TCM Remembers 2010

Every passing year brings the sad loss of prominent and often beloved figures in movie history.

2010 was no different, of course, and, among those lost, there were talented men and women whose careers began in the Cladrite era: Gloria Stuart, Tony Curtis, Patricia Neal, “Baby” Marie Osborne, Lena Horne, Doris Eaton and others.

As they do every year, the good folks at Turner Classic Movies have put together a video tribute to those departed movie professionals who touched our lives during their time with us. It’s nicely done, and well worth a look.

image-Kathryn Grayson

TCM remembers Ms. Horne

Beginning at 8 p.m. tonight, Turner Classic Movies pays tribute to the great Lena Horne by airing a trio of her pictures. Here’s the line-up:

8:00 p.m. — The Duke Is Tops (1938)
A producer’s romance with his star ends when the latter is offered a better job in New York. Cast: Ralph Cooper, Lena Horne, Lawrence Criner. Dir: William Nolte. BW-73 mins

9:30 p.m. — Cabin in the Sky (1943)
God and Satan battle for the soul of a wounded gambler. Cast: Eddie “Rochester” Anderson, Ethel Waters, Lena Horne. Dir: Vincente Minnelli. BW-99 mins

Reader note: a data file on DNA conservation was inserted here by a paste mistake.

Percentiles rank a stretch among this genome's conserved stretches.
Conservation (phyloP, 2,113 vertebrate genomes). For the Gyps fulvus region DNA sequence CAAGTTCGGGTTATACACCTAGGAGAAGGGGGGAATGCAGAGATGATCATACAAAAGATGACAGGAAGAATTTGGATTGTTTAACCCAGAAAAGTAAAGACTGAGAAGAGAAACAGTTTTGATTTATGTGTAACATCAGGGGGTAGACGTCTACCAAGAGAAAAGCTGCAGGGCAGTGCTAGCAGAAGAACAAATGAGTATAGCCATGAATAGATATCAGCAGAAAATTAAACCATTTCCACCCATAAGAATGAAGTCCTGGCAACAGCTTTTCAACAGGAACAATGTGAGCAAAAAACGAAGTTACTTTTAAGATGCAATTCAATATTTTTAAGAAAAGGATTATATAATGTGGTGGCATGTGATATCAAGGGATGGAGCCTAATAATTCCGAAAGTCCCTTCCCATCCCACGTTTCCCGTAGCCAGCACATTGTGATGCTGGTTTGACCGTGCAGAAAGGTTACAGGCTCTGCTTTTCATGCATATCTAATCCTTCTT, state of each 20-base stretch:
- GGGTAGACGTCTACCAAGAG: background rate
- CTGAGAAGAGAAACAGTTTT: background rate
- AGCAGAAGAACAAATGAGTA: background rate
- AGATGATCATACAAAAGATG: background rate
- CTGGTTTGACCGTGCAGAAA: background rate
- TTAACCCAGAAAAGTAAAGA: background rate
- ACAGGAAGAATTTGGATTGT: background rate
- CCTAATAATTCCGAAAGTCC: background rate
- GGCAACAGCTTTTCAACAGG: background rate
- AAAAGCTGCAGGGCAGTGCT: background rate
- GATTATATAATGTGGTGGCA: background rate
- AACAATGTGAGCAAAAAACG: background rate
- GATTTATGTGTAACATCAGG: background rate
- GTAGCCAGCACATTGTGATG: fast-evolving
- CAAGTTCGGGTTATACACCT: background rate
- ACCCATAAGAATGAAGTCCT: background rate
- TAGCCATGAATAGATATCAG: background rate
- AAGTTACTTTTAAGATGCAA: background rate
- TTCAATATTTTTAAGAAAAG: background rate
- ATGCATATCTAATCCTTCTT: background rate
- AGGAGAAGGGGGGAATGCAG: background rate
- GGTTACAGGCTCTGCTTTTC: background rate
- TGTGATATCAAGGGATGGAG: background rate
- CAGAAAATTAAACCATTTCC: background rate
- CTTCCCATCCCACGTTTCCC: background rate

11:15 p.m. — Panama Hattie (1942)
A nightclub owner in Panama takes on Nazi spies. Cast: Ann Sothern, Red Skelton, Lena Horne. Dir: Norman Z. McLeod. BW-80 mins

Remembering Ms. Horne

We want to pause to remember the great Lena Horne, who passed away at 92 yesterday.

She was an immense talent and a pioneer in Hollywood, helping to smooth the way for so many talented African-American actors and musicians who followed her. If she were just beginning her career today, she’d no doubt be an ever bigger star than she was.

And man, what a looker!

I met her briefly many years ago. She was appearing at a video trade show I was crashing, promoting, if I recall it correctly, the video of her very successful one-woman show The Lady and Her Music. I stood in line to get her to sign a poster from the show for my parents, who framed it and proudly displayed it for many years (Dad may still have it hanging to this day). Ms. Horne was very gracious in dealing with a nervous young admirer, and I’ll always remember that encounter with fondness.

“How Long Has This Been Going On?” — Lena Horne